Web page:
“I heard a click in my leg as I stepped down a stair the other day and it started to swell up and wasn’t getting any better, so I went back to the doctor to get it checked out yesterday and the X-ray showed it was fractured,” he shrugged indifferently at the time.

“My leg was sore straight away, but I just figured it was bruising or muscle damage from when the horse trod on me. Because I was on such heavy painkillers for my shoulder, I didn’t think too much about my leg, but when the painkillers wore off it started to get pretty sore.”

So even if Ollie broke Angland’s leg with one of his fancy Wing Chun snap kicks, it wouldn’t even matter, because Tye wouldn’t notice anyway. And if Angland had his handlebar mustache still, how could you bet against him? He looked like Chuck Norris – and we all know how tough he is. According to esteemed website www.chucknorrisfacts.com, Chuck is so tough he once taught a book how to read.

Need some more evidence? What about the fact Angland was breaking in horses at 12 and rode rodeo bulls for fun growing up, and big brothers Rhys and Cody are champion cowboys back home. Angland would join them in a heartbeat if he wasn’t a world-class jockey. This is Rhys riding a lovely looking animal named Little Soldier, and then on a delightful beast, born in the depths of hell and sent to destroy those who choose to get on his back, Matrix.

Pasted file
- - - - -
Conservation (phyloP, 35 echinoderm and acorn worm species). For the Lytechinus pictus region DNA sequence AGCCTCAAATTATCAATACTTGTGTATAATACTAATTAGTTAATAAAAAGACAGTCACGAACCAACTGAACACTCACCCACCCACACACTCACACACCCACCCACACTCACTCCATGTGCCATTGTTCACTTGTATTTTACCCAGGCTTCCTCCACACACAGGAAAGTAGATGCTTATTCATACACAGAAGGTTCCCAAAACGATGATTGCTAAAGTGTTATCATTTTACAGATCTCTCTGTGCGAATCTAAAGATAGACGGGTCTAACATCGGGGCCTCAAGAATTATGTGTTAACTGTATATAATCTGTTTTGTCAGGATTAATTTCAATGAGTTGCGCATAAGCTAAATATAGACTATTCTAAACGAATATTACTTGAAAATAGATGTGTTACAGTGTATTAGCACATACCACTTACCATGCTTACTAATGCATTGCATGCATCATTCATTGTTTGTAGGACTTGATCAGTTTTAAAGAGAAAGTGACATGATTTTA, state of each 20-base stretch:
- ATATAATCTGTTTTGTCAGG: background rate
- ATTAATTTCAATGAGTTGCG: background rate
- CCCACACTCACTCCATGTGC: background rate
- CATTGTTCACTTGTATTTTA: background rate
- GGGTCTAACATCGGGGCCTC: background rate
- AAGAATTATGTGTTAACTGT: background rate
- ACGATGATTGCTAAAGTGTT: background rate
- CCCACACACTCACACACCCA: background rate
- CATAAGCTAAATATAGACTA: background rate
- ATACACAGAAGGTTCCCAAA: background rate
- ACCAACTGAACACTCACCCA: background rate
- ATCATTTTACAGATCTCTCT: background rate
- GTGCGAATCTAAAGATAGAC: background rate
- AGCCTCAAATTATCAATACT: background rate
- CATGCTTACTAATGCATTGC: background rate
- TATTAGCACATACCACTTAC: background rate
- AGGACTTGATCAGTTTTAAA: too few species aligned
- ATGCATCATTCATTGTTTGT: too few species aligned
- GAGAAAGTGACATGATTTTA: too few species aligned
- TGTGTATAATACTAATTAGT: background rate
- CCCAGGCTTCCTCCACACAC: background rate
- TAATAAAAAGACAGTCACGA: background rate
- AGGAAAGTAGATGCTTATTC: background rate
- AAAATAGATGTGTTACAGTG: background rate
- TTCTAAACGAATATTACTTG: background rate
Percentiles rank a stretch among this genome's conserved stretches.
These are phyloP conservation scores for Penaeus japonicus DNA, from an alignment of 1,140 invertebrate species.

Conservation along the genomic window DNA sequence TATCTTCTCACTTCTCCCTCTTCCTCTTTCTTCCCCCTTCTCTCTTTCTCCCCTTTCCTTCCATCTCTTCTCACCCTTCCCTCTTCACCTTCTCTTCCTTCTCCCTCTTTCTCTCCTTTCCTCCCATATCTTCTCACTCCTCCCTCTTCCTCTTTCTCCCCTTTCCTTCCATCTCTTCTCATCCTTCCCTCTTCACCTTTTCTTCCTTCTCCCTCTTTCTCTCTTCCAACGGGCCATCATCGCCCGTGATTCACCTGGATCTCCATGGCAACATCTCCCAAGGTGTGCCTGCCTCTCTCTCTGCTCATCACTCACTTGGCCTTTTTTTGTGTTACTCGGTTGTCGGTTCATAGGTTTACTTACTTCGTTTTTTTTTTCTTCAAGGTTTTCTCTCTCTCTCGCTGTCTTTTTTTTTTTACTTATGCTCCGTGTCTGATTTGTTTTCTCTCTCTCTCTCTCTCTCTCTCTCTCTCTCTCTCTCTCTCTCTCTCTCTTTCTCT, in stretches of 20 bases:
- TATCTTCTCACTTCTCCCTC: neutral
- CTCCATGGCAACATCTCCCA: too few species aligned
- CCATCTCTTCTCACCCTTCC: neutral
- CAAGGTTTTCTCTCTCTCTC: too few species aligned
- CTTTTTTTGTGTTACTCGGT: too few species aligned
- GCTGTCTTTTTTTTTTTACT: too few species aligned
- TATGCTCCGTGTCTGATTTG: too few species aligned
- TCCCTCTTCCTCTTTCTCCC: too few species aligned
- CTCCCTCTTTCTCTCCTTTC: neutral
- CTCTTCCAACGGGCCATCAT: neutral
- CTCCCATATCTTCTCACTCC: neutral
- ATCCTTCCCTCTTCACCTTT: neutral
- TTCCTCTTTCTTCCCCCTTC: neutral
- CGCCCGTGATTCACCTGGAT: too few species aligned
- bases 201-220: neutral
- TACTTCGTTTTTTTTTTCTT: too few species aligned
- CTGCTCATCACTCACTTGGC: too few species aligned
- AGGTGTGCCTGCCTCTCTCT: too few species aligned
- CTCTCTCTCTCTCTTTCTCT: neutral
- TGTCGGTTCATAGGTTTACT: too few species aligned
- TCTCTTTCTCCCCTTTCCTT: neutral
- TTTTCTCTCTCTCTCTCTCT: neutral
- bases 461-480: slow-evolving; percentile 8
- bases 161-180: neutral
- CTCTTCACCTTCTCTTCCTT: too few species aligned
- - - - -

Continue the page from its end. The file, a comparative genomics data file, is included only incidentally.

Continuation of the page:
Just as an aside, HLDW asked Angland, “which is more dangerous, rodeo or race riding?” It turns out there’s not much between them according to the down-to-earth Aussie: “They fall more often, but we fall harder,” he said.

So jockeys are all tough, and it would be great to see a post-season fight night where scores are settled – think Zac and Douglas finally putting nasty words into action, or Dicky Lui Cheuk-yin and Alvin Ng Ka-chun fighting for the crown of Hong Kong’s toughest 105-pound man-child.

Even the trainers and stewards could get involved. And I’m sure there’s a few licensees around who’d love to have a crack at a smart-mouthed reporter by the end of the season.

We’d never get the jockeys back from Phuket to compete anyway, and besides, Doleuze and Angland – both great blokes – shook hands afterwards, and probably would have left it on the track if they’d had their time again.